Something Old, Something New: Barrel-Aged Cocktails

By on Wednesday, December 29th, 2010

Whiskey gets its color and some of its flavor from barrel-aging. So do most amber spirits. Then, neat-freaks aside, it’s mixed with other fresh ingredients to create a cocktail. It took someone like Portland, Oregon mixologist Jeffrey Morgenthaler to ask: What if the cocktail was put together and then the whole shebang was funneled into an oak cask? What would THAT taste like?

Roll Out the Barrels

With the deftness of a brilliant mixologist and the intrepid curiosity of a toddler, Morgenthaler poured a gigantic Manhattan–rye, sweet vermouth, and Angostura bitters–into a barrel and gave himself a taste every couple of weeks until…success.

While Morgenthaler is not the first to age entire cocktails, according to a NYT blog post by mixologist-journalist Toby Cecchini as well as a recent New York Times article, he opted for oak barrels over glass vessels to go straight for big flavor. “The rub of aging cocktails in a glass vessel is that the whole premise is built upon subtlety,” Morgenthaler writes in his blog. “Being from the United States, where – as everyone is aware – bigger equals better, I pondered the following question: What if you could prepare a large batch of a single, spirit-driven cocktail and age it in a used oak barrel?”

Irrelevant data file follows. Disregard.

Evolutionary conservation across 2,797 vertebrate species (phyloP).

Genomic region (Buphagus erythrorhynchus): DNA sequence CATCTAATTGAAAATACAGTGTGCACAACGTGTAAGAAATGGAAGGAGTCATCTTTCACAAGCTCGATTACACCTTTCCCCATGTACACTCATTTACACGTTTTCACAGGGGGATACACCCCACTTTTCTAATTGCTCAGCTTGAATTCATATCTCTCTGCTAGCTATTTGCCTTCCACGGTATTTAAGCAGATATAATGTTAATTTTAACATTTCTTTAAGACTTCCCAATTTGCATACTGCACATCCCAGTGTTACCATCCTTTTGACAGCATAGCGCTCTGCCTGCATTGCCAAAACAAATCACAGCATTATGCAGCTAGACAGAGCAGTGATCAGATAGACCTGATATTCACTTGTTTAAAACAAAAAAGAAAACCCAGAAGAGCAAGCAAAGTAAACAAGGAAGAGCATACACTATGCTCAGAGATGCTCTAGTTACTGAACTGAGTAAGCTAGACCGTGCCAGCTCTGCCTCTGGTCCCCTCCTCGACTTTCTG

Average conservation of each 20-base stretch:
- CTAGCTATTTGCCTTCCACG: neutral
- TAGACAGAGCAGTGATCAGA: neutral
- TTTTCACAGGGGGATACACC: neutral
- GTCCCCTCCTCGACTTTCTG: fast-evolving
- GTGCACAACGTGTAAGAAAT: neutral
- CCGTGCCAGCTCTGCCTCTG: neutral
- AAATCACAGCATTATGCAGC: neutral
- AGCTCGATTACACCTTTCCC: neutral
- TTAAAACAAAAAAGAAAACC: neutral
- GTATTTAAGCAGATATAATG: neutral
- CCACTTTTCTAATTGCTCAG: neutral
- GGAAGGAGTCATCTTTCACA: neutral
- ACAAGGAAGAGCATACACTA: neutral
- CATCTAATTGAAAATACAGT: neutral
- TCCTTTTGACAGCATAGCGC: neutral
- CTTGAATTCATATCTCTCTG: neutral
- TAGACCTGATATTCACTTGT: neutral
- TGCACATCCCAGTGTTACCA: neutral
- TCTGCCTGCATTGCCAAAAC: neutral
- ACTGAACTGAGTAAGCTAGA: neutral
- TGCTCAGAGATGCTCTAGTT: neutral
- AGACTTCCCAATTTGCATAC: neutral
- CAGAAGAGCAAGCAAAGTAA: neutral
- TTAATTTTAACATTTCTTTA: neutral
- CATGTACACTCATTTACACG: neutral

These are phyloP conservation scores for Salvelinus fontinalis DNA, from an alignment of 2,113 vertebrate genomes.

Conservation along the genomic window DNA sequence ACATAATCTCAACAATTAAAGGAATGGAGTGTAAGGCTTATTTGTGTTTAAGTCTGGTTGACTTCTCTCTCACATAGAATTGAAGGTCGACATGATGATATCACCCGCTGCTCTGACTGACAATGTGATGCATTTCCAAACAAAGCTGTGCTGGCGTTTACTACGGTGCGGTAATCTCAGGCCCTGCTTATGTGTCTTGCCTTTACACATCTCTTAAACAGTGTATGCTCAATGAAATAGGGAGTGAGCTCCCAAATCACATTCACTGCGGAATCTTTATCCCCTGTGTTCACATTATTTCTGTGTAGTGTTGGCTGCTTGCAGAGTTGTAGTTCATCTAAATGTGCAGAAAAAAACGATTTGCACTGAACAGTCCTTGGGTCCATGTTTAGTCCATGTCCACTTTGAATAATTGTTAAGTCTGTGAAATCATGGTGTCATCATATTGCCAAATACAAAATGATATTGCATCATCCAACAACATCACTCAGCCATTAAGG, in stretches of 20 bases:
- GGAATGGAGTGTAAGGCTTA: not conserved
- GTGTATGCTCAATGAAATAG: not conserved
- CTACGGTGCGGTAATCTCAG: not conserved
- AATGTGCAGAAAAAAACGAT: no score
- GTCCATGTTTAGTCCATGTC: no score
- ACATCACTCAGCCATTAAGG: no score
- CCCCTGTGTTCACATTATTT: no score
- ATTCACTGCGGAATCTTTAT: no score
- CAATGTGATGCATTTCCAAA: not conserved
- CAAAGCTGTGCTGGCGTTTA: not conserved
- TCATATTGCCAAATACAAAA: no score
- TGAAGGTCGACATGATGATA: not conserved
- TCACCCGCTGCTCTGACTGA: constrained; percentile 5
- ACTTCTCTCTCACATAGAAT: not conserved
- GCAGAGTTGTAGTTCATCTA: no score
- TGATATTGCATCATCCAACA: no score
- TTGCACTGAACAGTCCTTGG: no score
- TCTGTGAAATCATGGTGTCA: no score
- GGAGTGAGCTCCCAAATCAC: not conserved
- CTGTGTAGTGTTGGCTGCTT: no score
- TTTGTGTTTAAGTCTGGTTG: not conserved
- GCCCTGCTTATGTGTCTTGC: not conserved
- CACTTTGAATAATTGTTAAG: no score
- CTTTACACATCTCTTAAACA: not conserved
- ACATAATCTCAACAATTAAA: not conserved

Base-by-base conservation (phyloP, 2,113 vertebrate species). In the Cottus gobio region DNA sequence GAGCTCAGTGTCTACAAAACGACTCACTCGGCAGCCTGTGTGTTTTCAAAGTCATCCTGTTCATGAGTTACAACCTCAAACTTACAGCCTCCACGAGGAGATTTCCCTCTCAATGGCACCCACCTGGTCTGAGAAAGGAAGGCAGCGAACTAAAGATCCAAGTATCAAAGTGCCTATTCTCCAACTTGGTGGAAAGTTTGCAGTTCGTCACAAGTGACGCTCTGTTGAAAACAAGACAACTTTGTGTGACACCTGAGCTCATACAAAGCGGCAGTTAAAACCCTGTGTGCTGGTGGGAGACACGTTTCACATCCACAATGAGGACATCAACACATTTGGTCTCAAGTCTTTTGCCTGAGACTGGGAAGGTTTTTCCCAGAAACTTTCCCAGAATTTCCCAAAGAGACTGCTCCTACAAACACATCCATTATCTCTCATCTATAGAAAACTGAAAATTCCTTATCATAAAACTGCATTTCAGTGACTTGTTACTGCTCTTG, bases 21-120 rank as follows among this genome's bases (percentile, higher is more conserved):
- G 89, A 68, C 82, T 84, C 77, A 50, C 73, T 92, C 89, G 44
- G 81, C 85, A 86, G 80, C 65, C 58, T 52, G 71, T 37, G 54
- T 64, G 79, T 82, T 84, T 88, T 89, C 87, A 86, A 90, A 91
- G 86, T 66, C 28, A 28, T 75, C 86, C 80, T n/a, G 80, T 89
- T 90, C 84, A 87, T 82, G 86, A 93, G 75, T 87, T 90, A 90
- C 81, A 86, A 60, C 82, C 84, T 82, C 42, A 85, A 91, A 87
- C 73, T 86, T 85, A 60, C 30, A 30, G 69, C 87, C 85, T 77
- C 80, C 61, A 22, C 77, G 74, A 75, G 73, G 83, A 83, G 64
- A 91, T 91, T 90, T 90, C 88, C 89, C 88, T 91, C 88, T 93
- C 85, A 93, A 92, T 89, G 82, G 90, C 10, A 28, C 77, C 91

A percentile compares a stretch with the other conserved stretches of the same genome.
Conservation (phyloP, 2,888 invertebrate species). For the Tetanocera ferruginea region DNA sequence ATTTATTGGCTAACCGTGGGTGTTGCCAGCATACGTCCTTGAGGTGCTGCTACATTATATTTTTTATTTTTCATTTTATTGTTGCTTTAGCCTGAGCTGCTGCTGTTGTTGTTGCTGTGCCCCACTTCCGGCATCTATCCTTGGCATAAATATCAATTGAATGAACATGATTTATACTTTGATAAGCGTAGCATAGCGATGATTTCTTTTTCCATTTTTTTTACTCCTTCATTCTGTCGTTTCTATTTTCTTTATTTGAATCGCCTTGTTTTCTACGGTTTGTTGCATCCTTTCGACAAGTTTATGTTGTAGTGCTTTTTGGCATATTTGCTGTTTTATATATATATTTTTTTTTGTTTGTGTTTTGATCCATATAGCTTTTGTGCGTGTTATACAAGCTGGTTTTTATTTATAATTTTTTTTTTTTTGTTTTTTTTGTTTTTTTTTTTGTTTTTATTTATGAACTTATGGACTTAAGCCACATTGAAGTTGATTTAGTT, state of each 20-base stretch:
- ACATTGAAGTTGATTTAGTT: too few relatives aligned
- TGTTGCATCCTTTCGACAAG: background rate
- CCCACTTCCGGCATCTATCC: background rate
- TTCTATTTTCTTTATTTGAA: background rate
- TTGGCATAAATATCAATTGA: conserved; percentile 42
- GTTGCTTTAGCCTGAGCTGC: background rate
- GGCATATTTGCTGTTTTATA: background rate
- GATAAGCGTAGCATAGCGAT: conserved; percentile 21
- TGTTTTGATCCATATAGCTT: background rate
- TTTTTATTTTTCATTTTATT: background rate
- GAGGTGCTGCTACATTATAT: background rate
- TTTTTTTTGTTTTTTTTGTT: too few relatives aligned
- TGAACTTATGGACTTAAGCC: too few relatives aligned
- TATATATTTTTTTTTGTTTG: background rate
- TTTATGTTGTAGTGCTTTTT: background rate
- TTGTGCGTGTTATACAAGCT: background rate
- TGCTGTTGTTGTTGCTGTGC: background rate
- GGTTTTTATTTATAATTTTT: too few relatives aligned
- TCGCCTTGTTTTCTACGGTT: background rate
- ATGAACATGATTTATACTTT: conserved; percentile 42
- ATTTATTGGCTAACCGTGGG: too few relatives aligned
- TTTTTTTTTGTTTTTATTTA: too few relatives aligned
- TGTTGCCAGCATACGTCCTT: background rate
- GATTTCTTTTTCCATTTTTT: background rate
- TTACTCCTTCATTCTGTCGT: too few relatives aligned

The answer is…it would be good. Really good. To some.

Not everyone is a fan of the taste. Descriptions range from “subtle and nuanced” from austin360‘s Emma Janzen to “cloudy, indistinct and slightly bitter,” according to David Hammond, an Oak Park, IL blogger who ordered a barrel-aged martini at Alinea. Still, Hammond admits the drink stayed in his mind for several days–and thus, “it was successful in some way.”

Written by Erika Kotite

Erika Kotite is an editor, writer and owner of Toque.

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